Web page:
A few years back the CDC announced that this country is in an epidemic when it comes to addiction, particularly opiate addiction. An epidemic; it doesn’t get much bigger than an epidemic. While addiction is not an infectious disease per se, it is a disease that is widespread. As I said a moment ago, we have at least 23 million Americans who meet the criteria for active addiction in this country, and I would suspect that that number is probably a lot higher. Imagine if 23 million Americans had cancer or HIV. Think about that for a minute. If that many people had cancer or HIV don’t you think that we would be doing everything we could to lower that number? You bet we would.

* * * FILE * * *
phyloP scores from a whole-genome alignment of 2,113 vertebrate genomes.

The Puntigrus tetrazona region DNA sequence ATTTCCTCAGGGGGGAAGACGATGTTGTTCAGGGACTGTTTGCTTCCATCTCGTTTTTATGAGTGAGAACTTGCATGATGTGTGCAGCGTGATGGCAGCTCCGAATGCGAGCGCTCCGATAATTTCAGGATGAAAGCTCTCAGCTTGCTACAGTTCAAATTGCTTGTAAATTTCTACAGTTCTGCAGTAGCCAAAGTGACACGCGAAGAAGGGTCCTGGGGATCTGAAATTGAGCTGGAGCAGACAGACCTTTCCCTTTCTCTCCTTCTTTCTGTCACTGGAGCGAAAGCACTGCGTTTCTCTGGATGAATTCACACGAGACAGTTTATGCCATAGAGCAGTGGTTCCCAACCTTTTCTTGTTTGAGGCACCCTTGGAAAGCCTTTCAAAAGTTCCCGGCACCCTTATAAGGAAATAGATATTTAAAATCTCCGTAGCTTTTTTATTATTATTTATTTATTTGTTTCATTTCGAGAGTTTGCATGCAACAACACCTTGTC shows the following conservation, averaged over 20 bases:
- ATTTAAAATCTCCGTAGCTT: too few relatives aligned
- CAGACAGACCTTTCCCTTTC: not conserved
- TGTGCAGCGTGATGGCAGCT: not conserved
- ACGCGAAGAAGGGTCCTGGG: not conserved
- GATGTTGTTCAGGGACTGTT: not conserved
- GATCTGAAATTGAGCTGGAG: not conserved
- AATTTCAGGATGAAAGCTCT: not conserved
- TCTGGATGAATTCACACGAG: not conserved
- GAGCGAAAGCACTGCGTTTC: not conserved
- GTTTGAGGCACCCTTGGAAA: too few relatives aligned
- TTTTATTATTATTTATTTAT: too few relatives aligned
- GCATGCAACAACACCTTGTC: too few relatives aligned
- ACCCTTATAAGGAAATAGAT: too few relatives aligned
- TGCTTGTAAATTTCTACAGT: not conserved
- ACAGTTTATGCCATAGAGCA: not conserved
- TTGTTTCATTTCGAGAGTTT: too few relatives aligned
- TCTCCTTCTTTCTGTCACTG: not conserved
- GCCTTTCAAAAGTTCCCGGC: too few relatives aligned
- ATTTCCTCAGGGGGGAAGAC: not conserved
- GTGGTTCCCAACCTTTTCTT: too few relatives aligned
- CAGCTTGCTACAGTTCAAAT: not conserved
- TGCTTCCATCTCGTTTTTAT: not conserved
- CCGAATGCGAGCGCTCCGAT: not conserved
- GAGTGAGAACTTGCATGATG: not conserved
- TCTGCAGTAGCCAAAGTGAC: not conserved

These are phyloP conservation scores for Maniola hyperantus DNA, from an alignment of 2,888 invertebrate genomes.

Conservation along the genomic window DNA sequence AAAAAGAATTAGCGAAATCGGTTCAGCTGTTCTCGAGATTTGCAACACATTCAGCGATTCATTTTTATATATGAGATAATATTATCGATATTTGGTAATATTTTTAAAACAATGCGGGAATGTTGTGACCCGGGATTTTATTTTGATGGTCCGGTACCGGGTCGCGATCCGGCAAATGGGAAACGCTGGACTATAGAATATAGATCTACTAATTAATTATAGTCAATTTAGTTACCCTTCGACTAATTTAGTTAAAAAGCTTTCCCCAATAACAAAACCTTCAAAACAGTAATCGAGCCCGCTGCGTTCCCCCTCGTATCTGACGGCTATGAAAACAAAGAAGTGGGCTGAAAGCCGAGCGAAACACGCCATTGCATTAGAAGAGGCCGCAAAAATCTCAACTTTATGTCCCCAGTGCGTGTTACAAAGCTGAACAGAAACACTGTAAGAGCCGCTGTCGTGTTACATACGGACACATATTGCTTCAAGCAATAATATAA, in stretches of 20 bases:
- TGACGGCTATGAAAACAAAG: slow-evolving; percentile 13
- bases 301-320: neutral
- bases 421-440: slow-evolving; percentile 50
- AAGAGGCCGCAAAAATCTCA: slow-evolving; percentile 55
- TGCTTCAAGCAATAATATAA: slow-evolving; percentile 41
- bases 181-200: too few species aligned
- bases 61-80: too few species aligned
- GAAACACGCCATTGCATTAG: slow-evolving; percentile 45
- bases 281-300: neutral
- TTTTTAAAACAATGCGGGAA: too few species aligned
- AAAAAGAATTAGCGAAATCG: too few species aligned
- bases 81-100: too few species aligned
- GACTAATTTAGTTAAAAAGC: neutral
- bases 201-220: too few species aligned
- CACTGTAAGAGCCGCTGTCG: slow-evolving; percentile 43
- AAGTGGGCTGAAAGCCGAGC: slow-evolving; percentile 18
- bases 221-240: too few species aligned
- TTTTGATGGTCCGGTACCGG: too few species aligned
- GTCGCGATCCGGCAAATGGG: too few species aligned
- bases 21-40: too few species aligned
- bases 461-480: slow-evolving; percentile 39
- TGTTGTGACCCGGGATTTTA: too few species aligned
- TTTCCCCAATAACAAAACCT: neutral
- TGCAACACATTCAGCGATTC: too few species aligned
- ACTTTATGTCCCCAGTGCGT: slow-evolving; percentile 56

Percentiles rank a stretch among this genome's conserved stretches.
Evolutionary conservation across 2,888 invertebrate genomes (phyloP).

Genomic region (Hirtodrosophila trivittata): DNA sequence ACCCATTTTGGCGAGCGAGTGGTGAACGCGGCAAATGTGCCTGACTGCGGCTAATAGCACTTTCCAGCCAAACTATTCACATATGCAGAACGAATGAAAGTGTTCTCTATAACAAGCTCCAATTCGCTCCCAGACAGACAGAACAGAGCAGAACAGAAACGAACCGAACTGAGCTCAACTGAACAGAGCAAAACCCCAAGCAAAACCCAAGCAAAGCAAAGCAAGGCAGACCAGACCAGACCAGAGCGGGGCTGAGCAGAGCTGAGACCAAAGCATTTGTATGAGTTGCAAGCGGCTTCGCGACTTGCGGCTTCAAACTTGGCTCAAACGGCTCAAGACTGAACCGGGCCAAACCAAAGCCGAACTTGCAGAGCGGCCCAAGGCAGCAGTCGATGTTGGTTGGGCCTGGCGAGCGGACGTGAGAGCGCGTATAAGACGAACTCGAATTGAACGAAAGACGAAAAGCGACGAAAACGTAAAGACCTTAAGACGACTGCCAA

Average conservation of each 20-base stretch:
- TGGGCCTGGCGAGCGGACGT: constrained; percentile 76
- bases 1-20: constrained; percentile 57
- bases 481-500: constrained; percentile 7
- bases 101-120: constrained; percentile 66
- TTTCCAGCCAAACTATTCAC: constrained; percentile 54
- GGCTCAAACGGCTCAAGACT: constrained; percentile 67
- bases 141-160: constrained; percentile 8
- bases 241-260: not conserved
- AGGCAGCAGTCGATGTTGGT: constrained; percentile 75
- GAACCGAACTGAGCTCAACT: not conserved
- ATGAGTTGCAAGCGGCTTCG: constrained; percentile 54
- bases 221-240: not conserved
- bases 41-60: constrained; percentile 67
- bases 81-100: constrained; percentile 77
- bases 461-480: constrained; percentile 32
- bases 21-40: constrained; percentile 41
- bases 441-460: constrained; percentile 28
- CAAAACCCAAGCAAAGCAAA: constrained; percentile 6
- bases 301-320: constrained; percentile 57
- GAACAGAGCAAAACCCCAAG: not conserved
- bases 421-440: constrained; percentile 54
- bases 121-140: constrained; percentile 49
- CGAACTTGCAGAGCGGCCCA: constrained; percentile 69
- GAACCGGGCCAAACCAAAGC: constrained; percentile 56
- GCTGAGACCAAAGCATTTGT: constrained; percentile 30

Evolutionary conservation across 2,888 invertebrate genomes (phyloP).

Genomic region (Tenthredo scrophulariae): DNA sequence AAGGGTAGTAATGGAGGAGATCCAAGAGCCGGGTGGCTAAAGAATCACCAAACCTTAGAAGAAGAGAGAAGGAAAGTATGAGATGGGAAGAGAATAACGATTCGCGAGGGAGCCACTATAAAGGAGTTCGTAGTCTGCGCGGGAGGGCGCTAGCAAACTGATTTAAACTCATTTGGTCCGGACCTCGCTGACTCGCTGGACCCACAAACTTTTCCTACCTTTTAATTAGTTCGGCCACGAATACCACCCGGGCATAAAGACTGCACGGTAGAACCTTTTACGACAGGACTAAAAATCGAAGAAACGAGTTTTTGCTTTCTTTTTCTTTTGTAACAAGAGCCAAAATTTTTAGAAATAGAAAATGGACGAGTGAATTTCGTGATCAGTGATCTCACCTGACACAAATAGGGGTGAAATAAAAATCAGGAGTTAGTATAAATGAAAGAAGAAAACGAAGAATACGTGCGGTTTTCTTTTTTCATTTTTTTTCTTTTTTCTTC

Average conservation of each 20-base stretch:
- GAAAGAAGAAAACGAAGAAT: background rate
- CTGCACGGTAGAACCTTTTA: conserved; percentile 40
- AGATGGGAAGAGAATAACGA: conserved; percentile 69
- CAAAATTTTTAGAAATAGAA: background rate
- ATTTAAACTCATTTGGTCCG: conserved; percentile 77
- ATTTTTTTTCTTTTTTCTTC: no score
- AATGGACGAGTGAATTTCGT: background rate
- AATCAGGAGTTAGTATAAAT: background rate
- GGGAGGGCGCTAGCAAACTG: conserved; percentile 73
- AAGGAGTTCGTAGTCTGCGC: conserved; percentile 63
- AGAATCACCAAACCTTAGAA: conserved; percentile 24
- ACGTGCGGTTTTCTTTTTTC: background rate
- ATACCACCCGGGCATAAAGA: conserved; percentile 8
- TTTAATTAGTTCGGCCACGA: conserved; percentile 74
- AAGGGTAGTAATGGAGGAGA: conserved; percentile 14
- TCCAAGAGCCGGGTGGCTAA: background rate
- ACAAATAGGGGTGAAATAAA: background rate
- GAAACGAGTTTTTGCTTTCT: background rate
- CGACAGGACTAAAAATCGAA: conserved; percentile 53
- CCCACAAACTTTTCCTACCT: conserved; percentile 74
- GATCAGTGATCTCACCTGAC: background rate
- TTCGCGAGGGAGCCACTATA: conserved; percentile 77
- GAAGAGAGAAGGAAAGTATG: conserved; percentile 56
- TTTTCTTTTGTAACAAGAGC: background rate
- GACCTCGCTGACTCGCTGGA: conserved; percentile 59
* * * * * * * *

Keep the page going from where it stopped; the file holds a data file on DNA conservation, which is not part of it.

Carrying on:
I’m here to tell you that depression and mental illness and addiction are everyone’s problems, and the tentacles reach far and wide. The dangers of addiction affect all aspects of peoples’ lives, including obviously their physical health and their safety, their social life, their family life, their ability to work, and their job performance to name just a few things. April is alcohol awareness month and so it’s a perfect time for me to be talking to you and sharing my story. Sharing that we have a problem with depression or substance abuse, or both, is counter to everything that we think makes someone successful in the working world. Don’t show fear. Don’t show weakness. Don’t show vulnerability, for Pete’s sake. But one in five adults, that’s about 44 million Americans, experiences mental illness in any given year, and many of them are suffering in silence. I would guess that there are some people in this room who are suffering in silence, and no doubt there are employees in your company who are doing the same. They don’t feel that they can be honest.